SC To Form New 5-Judge Bench To Hear Pleas Challenging Validity Of Polygamy, Nikah-Halala Among Muslims

The apex court will set up a fresh five-judge Constitution bench to hear pleas challenging the constitutionality of polygamy and 'nikah halala' practice among Muslims. This followed after two judges on the previous constitution bench, have retired.

SC To Form New 5-Judge Bench To Hear Pleas Challenging Validity Of Polygamy, Nikah-Halala Among Muslims
The Supreme Court said it will set up a five-judge Constitution bench to hear pleas challenging the constitutional validity of polygamy and 'nikah halala' practice. (Image: ANI)

THE SUPREME Court announced on Friday that it will set up a five-judge Constitution bench to hear pleas challenging the constitutionality of polygamy and 'nikah halala' practice among Muslims.

A bench comprising Chief Justice DY Chandrachud and Justice PS Narasimha took note of the submissions of lawyer Ashwini Upadhyay, who has filed one of the PILs on the matter, that a new five-judge bench needed to be formed as Justice Indira Banerjee and Justice Hemant Gupta, two judges on the previous constitution bench, have retired.

"There are very important matters which are pending before a five-judge bench. We will constitute one and bear this matter in mind,” the CJI said, PTI reported.

This issue had been brought up by Upadhyay last year on November 2. On August 30, 2022, a five-judge bench comprising Justices Indira Banerjee, Hemant Gupta, Surya Kant, M M Sundresh and Sudhanshu Dhulia made the National Human Rights Commission (NHRC), National Commission for Women (NCW) and the National Commission for Minorities (NCM) parties to the PILs and sought their responses.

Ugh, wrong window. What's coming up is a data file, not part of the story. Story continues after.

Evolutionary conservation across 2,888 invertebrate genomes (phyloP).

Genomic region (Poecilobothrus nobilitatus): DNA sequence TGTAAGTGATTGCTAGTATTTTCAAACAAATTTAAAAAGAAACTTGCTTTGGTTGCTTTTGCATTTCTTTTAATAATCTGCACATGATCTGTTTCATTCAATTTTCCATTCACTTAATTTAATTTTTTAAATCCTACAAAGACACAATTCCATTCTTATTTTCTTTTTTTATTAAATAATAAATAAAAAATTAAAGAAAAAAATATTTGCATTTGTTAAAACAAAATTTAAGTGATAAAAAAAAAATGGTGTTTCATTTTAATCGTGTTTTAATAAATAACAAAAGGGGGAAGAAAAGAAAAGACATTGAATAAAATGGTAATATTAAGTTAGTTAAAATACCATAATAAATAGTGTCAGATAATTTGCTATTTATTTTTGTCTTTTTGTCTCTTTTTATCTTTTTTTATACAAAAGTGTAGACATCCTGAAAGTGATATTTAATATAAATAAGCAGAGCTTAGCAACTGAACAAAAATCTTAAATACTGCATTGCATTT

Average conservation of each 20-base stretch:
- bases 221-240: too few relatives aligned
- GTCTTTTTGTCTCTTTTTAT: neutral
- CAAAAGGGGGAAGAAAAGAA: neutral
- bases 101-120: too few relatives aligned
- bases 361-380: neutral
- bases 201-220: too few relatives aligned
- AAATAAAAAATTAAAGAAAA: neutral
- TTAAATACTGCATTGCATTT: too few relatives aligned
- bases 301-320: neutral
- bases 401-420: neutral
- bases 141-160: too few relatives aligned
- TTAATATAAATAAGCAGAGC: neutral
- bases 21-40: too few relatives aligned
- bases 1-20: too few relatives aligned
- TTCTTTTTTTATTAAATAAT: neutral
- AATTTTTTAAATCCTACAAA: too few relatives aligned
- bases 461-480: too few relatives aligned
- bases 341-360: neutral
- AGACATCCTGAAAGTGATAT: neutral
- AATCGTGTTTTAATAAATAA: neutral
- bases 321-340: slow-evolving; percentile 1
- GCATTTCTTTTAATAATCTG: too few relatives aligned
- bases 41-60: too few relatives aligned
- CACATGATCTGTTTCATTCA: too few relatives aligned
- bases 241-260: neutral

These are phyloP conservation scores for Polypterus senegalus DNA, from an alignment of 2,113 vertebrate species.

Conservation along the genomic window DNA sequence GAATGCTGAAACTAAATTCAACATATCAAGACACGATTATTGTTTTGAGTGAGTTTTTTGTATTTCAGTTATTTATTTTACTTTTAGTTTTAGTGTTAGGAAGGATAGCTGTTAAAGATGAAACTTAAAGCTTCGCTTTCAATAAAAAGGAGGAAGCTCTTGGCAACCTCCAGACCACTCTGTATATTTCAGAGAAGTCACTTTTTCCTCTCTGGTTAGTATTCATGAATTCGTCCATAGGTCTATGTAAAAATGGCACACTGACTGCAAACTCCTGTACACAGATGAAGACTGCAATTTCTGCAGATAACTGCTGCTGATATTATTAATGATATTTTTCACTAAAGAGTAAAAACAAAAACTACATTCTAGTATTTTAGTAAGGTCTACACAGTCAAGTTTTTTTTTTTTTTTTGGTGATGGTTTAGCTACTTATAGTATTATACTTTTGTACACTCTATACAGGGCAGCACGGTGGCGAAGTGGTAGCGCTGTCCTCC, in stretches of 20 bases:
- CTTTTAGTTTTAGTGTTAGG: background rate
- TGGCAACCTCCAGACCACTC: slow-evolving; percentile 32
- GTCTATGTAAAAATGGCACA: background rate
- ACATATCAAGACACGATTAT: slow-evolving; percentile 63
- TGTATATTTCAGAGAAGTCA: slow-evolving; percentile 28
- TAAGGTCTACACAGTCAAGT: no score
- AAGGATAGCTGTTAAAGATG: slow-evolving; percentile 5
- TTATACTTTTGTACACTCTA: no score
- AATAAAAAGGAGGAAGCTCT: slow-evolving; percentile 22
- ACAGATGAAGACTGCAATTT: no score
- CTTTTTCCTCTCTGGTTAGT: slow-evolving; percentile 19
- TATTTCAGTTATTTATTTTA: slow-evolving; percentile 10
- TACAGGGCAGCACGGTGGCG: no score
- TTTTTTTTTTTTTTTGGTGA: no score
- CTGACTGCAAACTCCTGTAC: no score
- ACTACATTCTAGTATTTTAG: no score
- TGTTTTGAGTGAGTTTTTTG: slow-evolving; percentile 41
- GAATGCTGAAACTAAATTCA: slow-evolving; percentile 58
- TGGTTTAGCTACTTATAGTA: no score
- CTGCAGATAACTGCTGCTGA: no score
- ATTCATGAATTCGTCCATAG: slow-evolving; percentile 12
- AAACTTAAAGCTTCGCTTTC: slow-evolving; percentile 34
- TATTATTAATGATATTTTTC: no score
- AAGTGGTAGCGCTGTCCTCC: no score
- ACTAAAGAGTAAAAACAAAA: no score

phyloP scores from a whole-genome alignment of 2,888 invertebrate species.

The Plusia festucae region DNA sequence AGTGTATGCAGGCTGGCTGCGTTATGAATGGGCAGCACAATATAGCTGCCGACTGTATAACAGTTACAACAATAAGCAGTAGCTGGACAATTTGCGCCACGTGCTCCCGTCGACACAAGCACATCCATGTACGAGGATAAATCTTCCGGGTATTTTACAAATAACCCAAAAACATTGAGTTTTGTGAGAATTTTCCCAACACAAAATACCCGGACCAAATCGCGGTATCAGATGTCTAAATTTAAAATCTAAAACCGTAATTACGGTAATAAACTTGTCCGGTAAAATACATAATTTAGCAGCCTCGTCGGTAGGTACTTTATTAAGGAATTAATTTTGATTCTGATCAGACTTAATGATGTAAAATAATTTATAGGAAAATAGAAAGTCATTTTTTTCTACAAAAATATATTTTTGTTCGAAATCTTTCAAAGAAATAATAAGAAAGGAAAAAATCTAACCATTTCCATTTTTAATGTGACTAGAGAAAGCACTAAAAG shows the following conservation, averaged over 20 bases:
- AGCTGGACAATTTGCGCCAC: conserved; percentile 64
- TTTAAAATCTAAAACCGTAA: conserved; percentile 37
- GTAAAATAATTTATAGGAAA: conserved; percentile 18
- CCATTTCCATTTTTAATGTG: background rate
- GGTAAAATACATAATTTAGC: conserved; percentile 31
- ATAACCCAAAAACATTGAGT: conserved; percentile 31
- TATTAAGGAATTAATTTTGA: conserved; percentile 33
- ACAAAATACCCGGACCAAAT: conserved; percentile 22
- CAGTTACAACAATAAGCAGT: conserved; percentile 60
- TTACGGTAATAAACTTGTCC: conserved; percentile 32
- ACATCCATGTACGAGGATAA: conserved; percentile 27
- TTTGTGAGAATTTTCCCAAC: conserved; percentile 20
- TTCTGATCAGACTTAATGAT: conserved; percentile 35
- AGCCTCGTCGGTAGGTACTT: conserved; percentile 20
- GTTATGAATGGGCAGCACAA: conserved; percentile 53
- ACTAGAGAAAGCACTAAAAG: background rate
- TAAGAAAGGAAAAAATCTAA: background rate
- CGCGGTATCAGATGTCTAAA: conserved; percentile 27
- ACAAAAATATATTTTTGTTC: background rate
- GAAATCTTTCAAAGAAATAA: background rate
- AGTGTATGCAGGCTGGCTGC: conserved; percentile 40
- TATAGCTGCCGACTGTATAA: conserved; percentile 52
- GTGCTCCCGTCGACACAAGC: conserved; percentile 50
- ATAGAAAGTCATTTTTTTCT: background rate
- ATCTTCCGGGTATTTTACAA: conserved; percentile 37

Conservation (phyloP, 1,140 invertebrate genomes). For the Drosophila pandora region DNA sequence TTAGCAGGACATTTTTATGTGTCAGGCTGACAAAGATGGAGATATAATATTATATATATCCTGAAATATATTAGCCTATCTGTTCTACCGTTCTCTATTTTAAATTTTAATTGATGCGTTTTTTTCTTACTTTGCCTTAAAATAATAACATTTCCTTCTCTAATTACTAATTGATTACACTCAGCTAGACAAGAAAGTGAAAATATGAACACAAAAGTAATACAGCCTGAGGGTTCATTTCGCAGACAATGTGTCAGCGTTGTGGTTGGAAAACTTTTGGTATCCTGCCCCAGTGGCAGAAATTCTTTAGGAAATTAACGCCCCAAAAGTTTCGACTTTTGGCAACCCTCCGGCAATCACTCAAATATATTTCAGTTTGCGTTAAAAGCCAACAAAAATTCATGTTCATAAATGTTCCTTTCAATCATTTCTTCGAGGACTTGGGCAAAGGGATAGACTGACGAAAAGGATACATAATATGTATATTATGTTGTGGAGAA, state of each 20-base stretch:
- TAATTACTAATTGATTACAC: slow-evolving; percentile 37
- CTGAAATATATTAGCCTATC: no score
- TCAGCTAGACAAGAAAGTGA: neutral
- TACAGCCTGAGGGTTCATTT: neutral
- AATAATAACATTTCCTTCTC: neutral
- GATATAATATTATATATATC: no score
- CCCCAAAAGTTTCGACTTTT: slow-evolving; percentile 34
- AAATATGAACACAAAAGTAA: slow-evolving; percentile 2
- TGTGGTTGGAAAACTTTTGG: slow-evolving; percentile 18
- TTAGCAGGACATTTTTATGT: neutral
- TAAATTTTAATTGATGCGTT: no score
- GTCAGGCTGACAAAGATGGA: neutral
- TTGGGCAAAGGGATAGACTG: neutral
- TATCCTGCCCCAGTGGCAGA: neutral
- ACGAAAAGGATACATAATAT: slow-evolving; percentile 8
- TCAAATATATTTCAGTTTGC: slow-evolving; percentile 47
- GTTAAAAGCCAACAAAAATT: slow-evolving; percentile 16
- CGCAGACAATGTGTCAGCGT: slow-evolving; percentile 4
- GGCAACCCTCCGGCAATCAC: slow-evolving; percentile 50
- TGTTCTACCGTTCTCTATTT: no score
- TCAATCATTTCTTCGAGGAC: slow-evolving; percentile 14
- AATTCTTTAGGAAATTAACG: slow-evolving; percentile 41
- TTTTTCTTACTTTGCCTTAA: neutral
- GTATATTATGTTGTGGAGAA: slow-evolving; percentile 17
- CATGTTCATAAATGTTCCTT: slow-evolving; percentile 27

Later, Justice Banerjee and Justice Gupta retired on September 23 and October 16, respectively, necessitating a new bench's construction in order to hear as many as eight petitions against polygamy and "nikah halala."

Upadhyay, in his PIL, has sought a direction to declare polygamy and 'nikah halala' unconstitutional and illegal.

While polygamy allows a Muslim man to have four wives, 'nikah halala' deals with the process in which a Muslim woman, who wants to re-marry her husband after divorce, has to first marry another person and get a divorce from him after the consummation.

The apex court had in July 2018 considered the plea and referred the matter to a Constitution bench already tasked with hearing a batch of similar petitions.

 

(With Agency Inputs)

This website uses cookie or similar technologies, to enhance your browsing experience and provide personalised recommendations. By continuing to use our website, you agree to our Privacy Policy and Cookie Policy.